National Report Finds Disabled Left Behind in Emergency and Disaster Plans
by Steven Ertelt
August 12, 2009
Washington, DC (LifeNews.com) — A new report indicates the disabled are left behind when it comes to national emergency and disaster plans, even though President George W. Bush called for better planning in the aftermath of Hurricane Katrina. The Wednesday report from the National Council on Disability is sparking national outrage.
Four patients were alleged to have been killed via euthanasia in the wake of the storm, but two nurses both saw their charges dismissed when they agreed to testify before a grand jury against a physician.
Ultimately, the office of former Attorney General Charles Foti confirmed no charges would be filed against Dr. Anna Pou either when a grand jury refused to return any indictments against her.
The cases prompted more attention to the plight of the disabled in national disasters and emergencies.
It resulted in President Bush issuing an executive order urging federal and local governments, as well as private organizations, to do more to consider the disabled when making such preparations and plans.
But the new report, according to the Washington Times, finds most plans have no provisions for the disabled.
The 500-page report said disaster planners still fail to obtain input from disability groups and cited problems including a lack of service dogs, relocation in trailers and mobile homes, the effectiveness of various warning systems and different transportation needs.
The report is titled "Effective Emergency Management: Making Improvements for Communities and People With Disabilities," and says a lack of disaster help for the disabled is a historic problem. It said plans for help for the disabled "have typically been limited to a few lines in an emergency plan, if they are mentioned at all."
"Although some improvement in this area is evident, catastrophic events such as Hurricane Katrina and the California wildfires exposed the gaps that still exist in many emergency plans and preparedness efforts," the report said, according to the Times. "These events reinforce the need for additional action to protect the lives of people with disabilities against the destructive nature of disasters."
"’Disabilities’ were generally placed into one large category, without consideration for the unique needs associated with each type of disability. Emergency planners often decided what people with disabilities needed without consulting those people," the report added.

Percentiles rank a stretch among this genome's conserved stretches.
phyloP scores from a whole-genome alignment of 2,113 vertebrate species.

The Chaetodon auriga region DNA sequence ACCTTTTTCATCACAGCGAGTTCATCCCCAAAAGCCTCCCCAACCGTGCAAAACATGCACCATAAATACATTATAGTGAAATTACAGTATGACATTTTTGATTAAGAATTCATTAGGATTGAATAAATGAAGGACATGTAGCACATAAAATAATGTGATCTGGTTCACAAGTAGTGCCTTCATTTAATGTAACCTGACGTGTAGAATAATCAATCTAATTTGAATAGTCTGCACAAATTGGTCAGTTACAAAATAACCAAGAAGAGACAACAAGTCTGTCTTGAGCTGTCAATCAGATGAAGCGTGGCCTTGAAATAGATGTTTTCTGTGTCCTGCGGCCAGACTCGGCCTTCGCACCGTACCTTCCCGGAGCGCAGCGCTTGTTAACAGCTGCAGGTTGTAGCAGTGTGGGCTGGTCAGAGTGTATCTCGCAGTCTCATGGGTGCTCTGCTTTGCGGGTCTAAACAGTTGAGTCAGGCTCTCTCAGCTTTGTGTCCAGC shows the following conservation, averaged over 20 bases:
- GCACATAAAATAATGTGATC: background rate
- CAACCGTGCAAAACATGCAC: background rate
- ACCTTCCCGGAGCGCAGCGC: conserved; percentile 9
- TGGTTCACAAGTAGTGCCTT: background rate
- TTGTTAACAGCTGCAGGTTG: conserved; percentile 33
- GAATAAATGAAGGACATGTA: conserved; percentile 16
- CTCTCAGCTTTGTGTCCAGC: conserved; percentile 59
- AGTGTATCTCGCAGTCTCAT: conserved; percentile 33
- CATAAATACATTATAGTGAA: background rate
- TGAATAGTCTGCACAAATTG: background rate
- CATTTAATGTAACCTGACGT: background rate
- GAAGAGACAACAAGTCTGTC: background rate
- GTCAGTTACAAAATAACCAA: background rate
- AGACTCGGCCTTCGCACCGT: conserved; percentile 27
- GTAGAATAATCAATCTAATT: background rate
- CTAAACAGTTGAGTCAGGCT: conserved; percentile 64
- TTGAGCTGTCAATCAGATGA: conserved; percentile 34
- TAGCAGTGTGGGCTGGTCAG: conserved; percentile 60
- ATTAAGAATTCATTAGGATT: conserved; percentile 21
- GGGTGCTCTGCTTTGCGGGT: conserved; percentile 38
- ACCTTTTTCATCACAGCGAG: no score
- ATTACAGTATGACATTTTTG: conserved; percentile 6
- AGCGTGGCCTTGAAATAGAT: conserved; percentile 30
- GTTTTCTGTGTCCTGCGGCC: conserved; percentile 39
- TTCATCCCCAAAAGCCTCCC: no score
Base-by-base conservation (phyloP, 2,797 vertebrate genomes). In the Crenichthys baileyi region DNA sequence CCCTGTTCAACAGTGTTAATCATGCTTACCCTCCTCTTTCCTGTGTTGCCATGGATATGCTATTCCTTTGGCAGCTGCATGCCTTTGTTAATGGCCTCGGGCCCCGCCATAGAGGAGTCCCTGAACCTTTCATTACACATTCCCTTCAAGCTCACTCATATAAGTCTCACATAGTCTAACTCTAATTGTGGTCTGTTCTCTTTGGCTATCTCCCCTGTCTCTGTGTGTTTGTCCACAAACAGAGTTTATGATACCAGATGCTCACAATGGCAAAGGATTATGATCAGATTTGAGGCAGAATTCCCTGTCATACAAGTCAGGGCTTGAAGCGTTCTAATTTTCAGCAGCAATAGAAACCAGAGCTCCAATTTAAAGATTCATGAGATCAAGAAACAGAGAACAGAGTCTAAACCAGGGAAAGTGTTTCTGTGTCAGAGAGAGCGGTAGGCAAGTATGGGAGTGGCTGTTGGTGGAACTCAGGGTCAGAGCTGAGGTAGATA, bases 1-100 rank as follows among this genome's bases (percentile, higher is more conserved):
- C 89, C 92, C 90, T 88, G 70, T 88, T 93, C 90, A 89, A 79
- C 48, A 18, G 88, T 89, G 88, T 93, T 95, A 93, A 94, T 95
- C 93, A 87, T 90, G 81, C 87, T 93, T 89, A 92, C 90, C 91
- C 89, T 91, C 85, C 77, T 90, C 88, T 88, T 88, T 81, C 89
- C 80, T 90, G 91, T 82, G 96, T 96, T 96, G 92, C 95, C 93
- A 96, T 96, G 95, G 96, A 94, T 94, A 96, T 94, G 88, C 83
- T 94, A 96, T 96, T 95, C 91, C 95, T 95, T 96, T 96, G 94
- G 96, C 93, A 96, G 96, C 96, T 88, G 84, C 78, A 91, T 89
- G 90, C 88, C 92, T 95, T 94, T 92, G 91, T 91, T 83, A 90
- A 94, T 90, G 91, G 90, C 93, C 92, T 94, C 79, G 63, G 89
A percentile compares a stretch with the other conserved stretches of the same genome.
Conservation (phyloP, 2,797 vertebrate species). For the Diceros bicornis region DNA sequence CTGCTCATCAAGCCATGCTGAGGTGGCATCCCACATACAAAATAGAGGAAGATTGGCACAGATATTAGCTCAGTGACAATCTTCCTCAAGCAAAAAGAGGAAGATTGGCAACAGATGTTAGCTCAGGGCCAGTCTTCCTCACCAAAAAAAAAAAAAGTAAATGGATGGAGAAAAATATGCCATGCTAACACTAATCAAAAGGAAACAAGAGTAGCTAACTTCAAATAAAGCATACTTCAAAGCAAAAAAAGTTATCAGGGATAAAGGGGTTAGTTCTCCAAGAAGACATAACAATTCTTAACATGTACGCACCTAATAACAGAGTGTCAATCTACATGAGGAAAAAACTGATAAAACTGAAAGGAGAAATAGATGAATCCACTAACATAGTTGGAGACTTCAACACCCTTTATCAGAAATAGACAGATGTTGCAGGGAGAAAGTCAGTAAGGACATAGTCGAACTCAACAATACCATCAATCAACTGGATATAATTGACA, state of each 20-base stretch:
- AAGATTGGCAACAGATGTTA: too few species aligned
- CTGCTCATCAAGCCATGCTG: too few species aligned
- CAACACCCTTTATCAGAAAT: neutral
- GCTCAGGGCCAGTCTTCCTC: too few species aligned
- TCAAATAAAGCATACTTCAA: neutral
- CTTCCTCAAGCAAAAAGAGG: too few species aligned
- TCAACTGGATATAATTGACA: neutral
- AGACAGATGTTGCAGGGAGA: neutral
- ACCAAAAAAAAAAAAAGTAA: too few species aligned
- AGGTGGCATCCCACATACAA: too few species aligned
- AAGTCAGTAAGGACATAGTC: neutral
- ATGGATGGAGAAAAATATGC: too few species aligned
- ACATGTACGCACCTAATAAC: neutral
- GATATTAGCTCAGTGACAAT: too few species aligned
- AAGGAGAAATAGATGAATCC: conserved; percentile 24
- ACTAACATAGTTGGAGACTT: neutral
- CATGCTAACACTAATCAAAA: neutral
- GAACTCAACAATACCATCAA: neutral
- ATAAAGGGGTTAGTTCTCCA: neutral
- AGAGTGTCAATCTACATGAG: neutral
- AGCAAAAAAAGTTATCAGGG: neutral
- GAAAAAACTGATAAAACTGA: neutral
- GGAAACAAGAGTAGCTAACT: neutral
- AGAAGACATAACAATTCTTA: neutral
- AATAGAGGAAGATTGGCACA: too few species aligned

Jill Stanek, a pro-life nurse and blogger noted the coincidence of the timing of the report.
"In the midst of a national debate on healthcare rationing of the elderly, disabled, and informed comes this," she said.
She said the news highlighted the differences between Bush and his successor, President Barack Obama.
"The healthcare and emergency care issues are related in spotlighting a constituency Obamacare has been accused of targeting: the disabled," Stanek continued. "Conversely, how many of us would expect Obama to take it upon himself as President Bush did to issue an executive order protecting the disabled in the event of an emergency?"
Going back to Hurricane Katrina, National Public Radio, in February 2006, published papers from the investigation that indicated staff members had a discussion about long-term care patients on the seventh floor and what to do about them.
Three staff members told the attorney general that the plan was to leave no living patients behind and "a lethal dose would be administered" for patients deemed unable to be saved.
One doctor, Bryant King, later told CNN he overheard other conversations.
King refused to identify the people involved in the discussions and later said he never heard them talk about euthanasia, only "ending suffering." Yet the tenor of their discussion led him to believe they were planning to end the lives of patients they deemed beyond hope.
"It appeared they were proceeding with that plan," said Dr. King.
But, Dr. Pou had told Baton Rouge television station WBRZ that "There were some patients there who were critically ill who, regardless of the storm, had the orders of do not resuscitate. In other words, if they died, to allow them to die naturally, and to not use heroic methods to resuscitate them."
"We all did everything in our power to give the best treatment that we could to the patients in the hospital to make them comfortable," Pou said then.
Meanwhile, Angela McManus told AP that her 70 year-old mother was in the hospital at the time recovering from a blood infection and appeared in fine condition when relatives were told to leave the hospital. She died later that day.
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